In this article, we will discuss Center -State Financial Relations in a simple and easy way and understand its various important aspects;

Since it is related to GST, so it is important to understand it well, so for better understanding, definitely read the article till the end.

In a federal system country, there can be many types of relations between the center and the state, financial relationship is one of them.

After going through this entire article, definitely solve the practice questions , this will test your understanding.

Center-state relationship

, As we know that the Constitution of India is a federal system in itself. And the federal system is based on the principle of division of powers. Which means that all the powers conferred by the constitution such as legislative, executive and financial powers are divided between the center and the states. The center-state relationship is based on this.

Classification of Centre-State Relations

From the point of view of study, the relationship between center and state can be divided into three parts;

1. Legislative relationship 
2. Administrative relations
3. Financial relations

We have covered the legislative relations between the center and the state and the administrative relations between the center and the state in the previous articles. If you have not read that article then read that article first so that things are very clear. In this article wewill discuss about the  Center-State Financial Relations between the Center and the State .

Center-State Financial Relations

Obviously, it is clear from the name of the financial relationship that it is related to money in some way. Basically the financial relationship is related to the sharing of taxes between the center and the state.

As we know before 1st July 2017, there was some other system of taxes but after the implementation of GST there has been a vast improvement in the tax system. It has also affected the financial relations between the center and the state.

If you do not understand GST, then you can understand it by clicking here , by this you will be able to understand Center-State Financial Relations better.

In the part 12 of the constitution, from Articles 264 to 293 , the central and state financial relations have been discussed. However, this part includes up to Article 300A which deals with property, rights, liabilities and suits etc. We have all the important articles which may or may not be related to this part; Will discuss it.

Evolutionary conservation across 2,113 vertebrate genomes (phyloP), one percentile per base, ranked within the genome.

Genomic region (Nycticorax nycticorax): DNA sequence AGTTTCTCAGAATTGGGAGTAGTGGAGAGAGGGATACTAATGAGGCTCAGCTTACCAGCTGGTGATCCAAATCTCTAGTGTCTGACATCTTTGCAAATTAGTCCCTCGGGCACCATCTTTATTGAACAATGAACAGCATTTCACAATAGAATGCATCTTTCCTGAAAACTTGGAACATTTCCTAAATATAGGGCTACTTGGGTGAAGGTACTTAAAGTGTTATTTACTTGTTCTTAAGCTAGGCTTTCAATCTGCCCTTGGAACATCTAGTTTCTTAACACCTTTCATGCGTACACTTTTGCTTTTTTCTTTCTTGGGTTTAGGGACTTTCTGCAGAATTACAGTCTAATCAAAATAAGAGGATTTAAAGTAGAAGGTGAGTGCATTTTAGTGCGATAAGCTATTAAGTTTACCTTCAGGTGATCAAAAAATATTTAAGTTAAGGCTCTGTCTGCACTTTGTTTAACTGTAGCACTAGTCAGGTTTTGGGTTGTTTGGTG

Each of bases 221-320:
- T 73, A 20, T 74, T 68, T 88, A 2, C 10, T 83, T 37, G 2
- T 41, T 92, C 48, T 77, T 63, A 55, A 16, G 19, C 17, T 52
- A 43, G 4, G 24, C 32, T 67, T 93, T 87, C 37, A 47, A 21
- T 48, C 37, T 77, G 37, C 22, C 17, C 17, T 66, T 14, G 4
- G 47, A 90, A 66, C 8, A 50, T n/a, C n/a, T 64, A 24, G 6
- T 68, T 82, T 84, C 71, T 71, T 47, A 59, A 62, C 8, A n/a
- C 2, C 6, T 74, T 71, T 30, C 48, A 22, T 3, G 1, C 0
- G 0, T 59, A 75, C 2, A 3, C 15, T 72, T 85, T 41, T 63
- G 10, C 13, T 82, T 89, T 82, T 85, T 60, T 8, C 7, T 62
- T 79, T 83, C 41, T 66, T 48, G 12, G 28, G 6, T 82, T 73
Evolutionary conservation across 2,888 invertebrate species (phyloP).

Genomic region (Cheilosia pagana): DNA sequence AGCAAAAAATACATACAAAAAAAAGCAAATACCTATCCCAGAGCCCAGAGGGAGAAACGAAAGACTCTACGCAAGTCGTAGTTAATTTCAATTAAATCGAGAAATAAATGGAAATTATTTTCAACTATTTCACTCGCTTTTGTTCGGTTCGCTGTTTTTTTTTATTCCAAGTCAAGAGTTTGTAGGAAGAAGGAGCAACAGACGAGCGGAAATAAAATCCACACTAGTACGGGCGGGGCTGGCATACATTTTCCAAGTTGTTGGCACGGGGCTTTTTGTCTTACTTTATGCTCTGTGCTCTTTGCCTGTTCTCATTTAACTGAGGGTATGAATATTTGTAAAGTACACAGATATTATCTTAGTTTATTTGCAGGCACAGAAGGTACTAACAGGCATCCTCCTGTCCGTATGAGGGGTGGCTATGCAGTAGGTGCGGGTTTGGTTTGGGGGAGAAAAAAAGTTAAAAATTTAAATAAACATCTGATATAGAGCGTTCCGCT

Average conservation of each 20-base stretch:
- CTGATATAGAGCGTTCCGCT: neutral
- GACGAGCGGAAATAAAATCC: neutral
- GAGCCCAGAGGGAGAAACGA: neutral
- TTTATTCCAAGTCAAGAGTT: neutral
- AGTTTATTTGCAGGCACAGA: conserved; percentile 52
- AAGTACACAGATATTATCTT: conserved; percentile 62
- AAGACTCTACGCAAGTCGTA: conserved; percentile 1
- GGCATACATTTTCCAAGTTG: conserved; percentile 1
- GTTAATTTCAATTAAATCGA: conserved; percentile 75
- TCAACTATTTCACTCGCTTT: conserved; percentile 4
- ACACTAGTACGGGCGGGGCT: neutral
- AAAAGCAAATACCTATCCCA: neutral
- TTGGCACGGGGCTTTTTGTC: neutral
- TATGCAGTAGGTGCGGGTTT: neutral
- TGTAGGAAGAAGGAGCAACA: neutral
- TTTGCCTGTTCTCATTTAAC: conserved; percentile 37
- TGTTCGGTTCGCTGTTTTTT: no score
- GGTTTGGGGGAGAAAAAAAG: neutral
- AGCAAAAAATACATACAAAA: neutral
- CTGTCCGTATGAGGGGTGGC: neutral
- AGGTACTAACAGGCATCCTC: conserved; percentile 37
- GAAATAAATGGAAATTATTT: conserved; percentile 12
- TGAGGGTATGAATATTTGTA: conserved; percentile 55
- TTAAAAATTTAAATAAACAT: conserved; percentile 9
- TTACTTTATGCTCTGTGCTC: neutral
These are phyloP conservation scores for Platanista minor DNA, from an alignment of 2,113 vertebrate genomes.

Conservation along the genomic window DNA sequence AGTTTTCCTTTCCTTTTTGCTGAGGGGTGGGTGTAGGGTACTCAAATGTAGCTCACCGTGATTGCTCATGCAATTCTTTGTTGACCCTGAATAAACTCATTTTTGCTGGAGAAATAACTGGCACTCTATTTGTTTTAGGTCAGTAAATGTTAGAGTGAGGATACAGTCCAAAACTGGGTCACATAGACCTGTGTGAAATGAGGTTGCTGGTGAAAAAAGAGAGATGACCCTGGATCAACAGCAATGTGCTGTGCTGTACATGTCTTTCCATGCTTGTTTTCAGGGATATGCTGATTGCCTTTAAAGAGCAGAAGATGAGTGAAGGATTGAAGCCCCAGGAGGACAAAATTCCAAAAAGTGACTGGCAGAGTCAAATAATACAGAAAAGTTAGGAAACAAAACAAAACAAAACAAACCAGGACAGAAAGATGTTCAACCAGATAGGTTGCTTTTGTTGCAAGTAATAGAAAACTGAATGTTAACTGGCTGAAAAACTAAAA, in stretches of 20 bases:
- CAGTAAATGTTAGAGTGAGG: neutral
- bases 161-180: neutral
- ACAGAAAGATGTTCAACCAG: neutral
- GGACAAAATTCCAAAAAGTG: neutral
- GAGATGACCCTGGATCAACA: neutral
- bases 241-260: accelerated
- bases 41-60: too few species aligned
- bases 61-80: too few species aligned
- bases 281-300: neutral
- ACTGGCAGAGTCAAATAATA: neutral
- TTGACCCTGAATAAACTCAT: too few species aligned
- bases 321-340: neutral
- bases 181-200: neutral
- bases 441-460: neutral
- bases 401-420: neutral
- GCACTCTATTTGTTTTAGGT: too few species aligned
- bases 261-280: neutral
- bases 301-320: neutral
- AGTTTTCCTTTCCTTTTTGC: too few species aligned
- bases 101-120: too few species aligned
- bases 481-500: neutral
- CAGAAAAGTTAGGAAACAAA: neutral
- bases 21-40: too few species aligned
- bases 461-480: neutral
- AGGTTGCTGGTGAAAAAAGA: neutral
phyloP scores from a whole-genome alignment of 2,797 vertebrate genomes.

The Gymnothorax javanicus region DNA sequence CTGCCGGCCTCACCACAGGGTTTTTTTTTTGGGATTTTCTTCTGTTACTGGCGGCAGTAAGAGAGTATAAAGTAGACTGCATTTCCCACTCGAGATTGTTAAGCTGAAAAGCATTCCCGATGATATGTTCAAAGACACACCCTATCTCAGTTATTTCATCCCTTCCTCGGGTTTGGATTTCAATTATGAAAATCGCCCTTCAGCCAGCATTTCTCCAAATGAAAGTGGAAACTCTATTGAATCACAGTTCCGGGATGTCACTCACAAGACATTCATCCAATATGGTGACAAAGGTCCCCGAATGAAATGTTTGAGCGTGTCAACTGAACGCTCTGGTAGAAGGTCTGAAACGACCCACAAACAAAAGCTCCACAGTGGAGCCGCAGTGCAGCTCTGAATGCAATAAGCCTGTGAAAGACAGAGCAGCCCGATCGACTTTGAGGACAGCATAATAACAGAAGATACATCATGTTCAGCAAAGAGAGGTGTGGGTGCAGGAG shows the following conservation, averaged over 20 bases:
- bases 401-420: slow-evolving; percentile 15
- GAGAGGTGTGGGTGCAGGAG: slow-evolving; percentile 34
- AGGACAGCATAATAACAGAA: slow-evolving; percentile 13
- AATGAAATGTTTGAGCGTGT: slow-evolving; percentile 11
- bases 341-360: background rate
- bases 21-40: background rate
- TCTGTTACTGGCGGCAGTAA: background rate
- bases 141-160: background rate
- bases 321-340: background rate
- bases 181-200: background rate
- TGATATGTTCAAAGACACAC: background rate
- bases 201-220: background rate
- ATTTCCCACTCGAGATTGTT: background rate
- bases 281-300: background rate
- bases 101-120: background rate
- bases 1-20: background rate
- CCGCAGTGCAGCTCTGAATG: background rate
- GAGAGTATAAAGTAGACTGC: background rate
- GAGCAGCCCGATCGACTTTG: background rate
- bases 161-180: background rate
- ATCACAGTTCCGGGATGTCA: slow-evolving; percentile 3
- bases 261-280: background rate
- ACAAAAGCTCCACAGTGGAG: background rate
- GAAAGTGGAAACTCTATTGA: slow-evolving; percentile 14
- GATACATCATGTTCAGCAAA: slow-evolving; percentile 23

Article 265 – Taxes not to be levied without authority of law

Any tax can be imposed by authority of law and not otherwise. This means that the government cannot impose any tax on us without making any law.

List of tax subjects

In the Centre-State legislative relation , we have seen that Article 246 talks of three lists of legislative subjects, the Union List , the Concurrent List and the State List . Union List is discussed in Article 246(1), Concurrent List is discussed in Article 246(2) and State List is discussed in Article 246(3).

The Seventh Schedule has been prepared for all the subjects under these three lists. In which at present there are 97 subjects under Union List, 66 subjects under State List and 47 subjects under Concurrent List.

, These subjects also include those subjects on which Central and State Taxes can be levied.

️ Talking about the Union List, for this you can see the subject numbers 82, 83, 84, 85, 86, 87, 88, 89, 90, 91, 92A, 91B, 96 and 97 of the Union List.
️ Talking about the state list, for this you can see the subject numbers 46, 51, 53, 54, 55, 56, 60, 61 and 62 of the state list.
️ Similarly talking about the Concurrent List, for this you can see the subject numbers 43, 44 and 47 of the Concurrent List.

, The Center has the power to levy taxes on the subjects specified above in the Union List, the States on the subjects specified above in the State List and both the Center and the States on the subjects specified above in the Concurrent List.